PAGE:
If the dial plan allows callers to use the # key for speed dialing, the # key goes into the database when it is used. For example, the Called Party Number field may contain a value such as "902087569174#."

The Party Number fields may include SIP URIs instead of the traditional calling/called party number.

CDRs use the Partition/Extension Numbers that are shown in Table 3-1:

Table 3-1 Partition/Extension Numbers in CDRs 

Phone Number
Description

callingPartyNumber

This party placed the call. For transferred calls, the transferred party becomes the calling party.

originalCalledPartyNumber

This number designates the originally called party, after any digit translations have occurred.

finalCalledPartyNumber

For forwarded calls, this number designates the last party to receive the call.

For non-forwarded calls, this field shows the original called party.

lastRedirectDn

For forwarded calls, this field designates the last party to redirect the call.

For non-forwarded calls, this field shows the last party to redirect (such as transfer and conference) the call.

callingPartyNumberPartition

This number identifies the partition name that is associated with the CallingPartyNumber field. This field uniquely identifies this number because the Cisco Unified Communications Manager supports multiple Cisco Unified IP Phones with the same extension number in different partitions.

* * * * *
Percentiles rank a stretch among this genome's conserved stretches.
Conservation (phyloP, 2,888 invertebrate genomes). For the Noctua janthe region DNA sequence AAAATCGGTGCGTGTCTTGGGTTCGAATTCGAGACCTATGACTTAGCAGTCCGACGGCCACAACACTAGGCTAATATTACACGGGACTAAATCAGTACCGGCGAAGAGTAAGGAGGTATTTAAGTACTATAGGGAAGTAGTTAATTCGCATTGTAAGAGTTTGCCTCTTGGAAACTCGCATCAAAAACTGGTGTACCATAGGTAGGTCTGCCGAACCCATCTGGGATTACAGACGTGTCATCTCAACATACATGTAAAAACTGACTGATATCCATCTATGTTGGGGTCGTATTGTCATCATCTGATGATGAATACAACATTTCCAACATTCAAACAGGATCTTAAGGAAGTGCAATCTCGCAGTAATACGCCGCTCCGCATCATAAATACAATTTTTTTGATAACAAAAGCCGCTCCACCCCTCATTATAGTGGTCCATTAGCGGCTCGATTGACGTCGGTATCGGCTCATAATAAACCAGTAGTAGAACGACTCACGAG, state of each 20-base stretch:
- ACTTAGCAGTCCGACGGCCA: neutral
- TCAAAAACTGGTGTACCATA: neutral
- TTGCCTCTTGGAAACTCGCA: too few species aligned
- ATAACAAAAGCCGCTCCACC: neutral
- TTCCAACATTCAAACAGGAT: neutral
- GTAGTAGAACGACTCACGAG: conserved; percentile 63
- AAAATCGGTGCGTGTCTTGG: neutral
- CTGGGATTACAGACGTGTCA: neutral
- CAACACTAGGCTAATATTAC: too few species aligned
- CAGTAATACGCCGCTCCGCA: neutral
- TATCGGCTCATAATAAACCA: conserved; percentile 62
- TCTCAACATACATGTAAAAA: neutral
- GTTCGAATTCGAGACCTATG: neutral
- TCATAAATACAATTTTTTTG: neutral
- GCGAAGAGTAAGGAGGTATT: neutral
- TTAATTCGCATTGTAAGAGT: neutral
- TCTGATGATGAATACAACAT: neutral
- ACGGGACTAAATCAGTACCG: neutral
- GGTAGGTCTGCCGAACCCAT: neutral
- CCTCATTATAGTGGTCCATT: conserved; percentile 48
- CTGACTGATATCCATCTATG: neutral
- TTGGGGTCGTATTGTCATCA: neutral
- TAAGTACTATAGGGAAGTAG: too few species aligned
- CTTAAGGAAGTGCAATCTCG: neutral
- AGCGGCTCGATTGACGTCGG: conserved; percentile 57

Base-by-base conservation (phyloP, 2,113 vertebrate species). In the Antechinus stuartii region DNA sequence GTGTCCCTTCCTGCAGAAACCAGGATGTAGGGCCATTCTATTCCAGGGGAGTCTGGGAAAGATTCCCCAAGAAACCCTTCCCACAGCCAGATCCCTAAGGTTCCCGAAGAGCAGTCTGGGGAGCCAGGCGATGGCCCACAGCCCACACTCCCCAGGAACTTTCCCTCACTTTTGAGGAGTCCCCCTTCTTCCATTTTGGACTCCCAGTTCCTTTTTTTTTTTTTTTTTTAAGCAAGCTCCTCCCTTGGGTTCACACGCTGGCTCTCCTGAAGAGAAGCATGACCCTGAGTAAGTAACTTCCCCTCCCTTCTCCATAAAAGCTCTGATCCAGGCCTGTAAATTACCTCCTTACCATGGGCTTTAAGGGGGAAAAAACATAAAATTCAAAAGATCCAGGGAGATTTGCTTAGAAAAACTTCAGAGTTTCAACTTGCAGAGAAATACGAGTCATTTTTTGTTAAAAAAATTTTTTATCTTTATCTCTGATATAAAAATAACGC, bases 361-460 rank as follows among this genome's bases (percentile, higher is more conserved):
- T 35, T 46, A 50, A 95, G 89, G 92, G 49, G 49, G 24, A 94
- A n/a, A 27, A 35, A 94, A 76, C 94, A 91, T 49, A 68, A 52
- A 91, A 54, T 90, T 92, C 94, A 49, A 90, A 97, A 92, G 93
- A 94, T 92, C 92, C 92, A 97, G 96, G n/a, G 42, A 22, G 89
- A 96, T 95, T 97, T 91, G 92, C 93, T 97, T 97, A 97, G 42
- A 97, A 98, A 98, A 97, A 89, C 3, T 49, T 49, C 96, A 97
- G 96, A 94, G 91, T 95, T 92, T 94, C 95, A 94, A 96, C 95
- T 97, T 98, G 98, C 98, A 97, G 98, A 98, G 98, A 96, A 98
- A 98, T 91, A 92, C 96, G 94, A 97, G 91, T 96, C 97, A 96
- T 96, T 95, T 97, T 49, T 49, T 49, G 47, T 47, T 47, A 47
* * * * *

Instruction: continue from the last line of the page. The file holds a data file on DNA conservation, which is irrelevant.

For calls that ingress through a gateway, this field remains blank.

originalCalledPartyNumberPartition

This number identifies the partition name that is associated with the OriginalCalledPartyNumber field. This field uniquely identifies this number because the Cisco Unified Communications Manager supports multiple Cisco Unified IP Phones with the same extension number in different partitions.

For calls that egress through a gateway, this field specifies the partition name that is associated with the route pattern that pointed to the gateway.

finalCalledPartyNumberPartition

This number identifies the partition name that is associated with the FinalCalledPartyNumber field. This field uniquely identifies this number because the Cisco Unified Communications Manager supports multiple Cisco Unified IP Phones with the same extension number in different partitions.